John Rutkiewicz - Guest Blogger

Lemberg Guest Blogger. John has more than 30 years of experience as a leader and manager in fields ranging from sales and marketing to customer service, financial services and human resources. Since 1993, he has provided facilitation, training, coaching and leadership-development support to hundreds of leaders, from front-line supervisors to C-suite executives. John is a facilitator and certified coach for Living As A Leader in Brookfield, WI.
Find me on:

Recent Posts

4 Ways to Make Positive Feedback More Meaningful

Posted by John Rutkiewicz - Guest Blogger on Apr 8, 2019

Recently, after facilitating a leadership workshop, I received this question on an evaluation: “Recognition and thank you’s can come across as insincere. How do we overcome that?”

It’s a great question. Giving positive feedback in the workplace is important, especially when you’re the leader. Recognition, appreciation and gratitude for good work has motivational power. It also enhances employee engagement.

Read More

3 Elements Of A Great Scoreboard For Team Productivity

Posted by John Rutkiewicz - Guest Blogger on Feb 25, 2019

Brian Tracy, famed self-development author and speaker, once wrote: “Time management is really life management, personal management.”

Productivity ultimately relies on you and me; what you do, what I do. Time management is an element of self-leadership.

In organizational life, however, it’s also about the team. When you have projects and initiatives that you’re responsible for, most of the time, you’re responsible for some parts, and others are responsible for other parts. Right?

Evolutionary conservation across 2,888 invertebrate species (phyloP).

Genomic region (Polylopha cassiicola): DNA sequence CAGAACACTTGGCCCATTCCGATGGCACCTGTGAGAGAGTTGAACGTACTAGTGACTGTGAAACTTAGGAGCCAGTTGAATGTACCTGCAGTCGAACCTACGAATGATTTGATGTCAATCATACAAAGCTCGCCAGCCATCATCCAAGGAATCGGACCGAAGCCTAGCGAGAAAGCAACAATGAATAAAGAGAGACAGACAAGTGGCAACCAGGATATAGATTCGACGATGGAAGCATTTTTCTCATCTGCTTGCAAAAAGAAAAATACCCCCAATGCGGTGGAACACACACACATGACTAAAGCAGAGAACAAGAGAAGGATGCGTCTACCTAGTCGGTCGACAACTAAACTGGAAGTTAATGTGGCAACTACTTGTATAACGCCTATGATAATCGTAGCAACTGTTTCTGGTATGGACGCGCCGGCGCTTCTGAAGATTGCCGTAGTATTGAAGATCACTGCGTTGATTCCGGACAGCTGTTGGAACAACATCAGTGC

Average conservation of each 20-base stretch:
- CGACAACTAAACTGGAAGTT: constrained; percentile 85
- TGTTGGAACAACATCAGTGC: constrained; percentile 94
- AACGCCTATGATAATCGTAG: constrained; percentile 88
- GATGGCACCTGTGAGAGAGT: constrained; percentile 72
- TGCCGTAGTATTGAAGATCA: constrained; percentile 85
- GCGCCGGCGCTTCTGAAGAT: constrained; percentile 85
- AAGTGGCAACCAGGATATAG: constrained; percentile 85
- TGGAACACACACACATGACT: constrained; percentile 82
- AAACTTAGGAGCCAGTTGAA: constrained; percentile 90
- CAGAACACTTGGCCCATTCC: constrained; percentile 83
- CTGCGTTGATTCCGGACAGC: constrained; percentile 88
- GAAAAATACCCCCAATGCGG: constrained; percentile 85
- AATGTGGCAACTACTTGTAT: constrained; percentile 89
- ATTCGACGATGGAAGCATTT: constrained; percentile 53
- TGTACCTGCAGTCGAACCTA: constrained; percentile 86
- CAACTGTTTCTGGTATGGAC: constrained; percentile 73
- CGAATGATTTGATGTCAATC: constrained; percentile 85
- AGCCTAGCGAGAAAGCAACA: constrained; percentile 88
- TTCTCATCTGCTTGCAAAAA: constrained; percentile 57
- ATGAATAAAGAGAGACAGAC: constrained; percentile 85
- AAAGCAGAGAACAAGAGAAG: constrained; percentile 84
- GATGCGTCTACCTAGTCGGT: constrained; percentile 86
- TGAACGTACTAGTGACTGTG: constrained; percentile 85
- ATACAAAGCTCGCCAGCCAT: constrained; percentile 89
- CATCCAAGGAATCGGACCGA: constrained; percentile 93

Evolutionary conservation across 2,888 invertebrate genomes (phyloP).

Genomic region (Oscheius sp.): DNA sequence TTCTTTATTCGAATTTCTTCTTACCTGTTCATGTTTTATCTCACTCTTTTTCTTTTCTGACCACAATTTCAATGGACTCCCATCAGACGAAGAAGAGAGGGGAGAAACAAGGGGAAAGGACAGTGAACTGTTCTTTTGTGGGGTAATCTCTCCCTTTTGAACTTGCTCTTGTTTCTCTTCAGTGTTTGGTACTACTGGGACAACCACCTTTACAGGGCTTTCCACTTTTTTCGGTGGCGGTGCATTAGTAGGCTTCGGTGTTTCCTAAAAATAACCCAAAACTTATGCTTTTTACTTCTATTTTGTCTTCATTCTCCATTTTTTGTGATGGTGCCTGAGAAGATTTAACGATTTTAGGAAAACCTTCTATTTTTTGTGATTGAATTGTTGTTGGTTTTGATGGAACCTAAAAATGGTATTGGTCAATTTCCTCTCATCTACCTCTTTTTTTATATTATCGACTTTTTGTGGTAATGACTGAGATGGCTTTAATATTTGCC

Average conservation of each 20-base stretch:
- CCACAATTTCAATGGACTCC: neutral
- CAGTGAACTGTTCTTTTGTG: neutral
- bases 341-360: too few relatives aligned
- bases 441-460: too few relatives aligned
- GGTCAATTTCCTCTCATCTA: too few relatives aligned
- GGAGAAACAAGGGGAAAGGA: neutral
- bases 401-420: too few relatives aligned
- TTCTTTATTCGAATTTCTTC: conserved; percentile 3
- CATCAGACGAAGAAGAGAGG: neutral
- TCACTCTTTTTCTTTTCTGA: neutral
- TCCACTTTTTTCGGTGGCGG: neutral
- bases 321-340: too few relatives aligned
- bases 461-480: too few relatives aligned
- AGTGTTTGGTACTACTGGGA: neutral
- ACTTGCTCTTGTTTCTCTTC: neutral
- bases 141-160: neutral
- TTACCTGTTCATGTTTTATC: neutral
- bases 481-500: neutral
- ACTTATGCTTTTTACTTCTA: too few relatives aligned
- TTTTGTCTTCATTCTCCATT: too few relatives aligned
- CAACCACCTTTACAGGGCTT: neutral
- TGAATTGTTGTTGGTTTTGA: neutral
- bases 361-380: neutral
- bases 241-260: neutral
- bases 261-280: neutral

And so, it’s not just what you and I each do as individuals – it’s what the team does as well. How it interacts, how it works together, how it tracks its progress.

That’s where a scoreboard comes in.

Read More

Want to Be Productive? Block Time for Your "Big Rocks."

Posted by John Rutkiewicz - Guest Blogger on Feb 1, 2019

Recently I wrote about a productivity principle I call, “Think 20%.” 

It’s a strategy for focus to help you tame your whirlwind. It involves focusing your activities around the top 20% of things you need to do – those things that are most important, like key projects, goals and initiatives. What Stephen Covey called our “Big Rocks.”

But what about focusing your time?

If you identify your most important projects, goals and initiatives, but you don’t make time for them, nothing changes. You’re still trapped in the whirlwind of too much “stuff” to do and the feelings of exasperation, futility and stress that often come with it. So…

Read More

Your Boss Just Gave You an Objective. Now What?

Posted by John Rutkiewicz - Guest Blogger on Jan 25, 2019

The other day, a leader I coach – we’ll call him Jim – said to me:

“My boss gives broad direction about what I’m supposed to accomplish, but she doesn’t give details about what she wants to see. At the end of December, she said, ‘Next year, I want you to increase distributor sales.’ What am I supposed to do with that?”

I asked Jim some questions to learn more about his story. Then we discussed these five suggestions….

Read More

Focus Your Team for Powerful Productivity -- "Think 20%"

Posted by John Rutkiewicz - Guest Blogger on Jan 21, 2019

As I’ve traveled across the country through the years, working with leaders in organizations of all shapes and sizes, I’ve recognized what I think is the greatest risk to our organizations.

It’s not a lack of strategy, or a lack of passion, or a lack of commitment.

The greatest risk to our organizations is…a lack of FOCUS.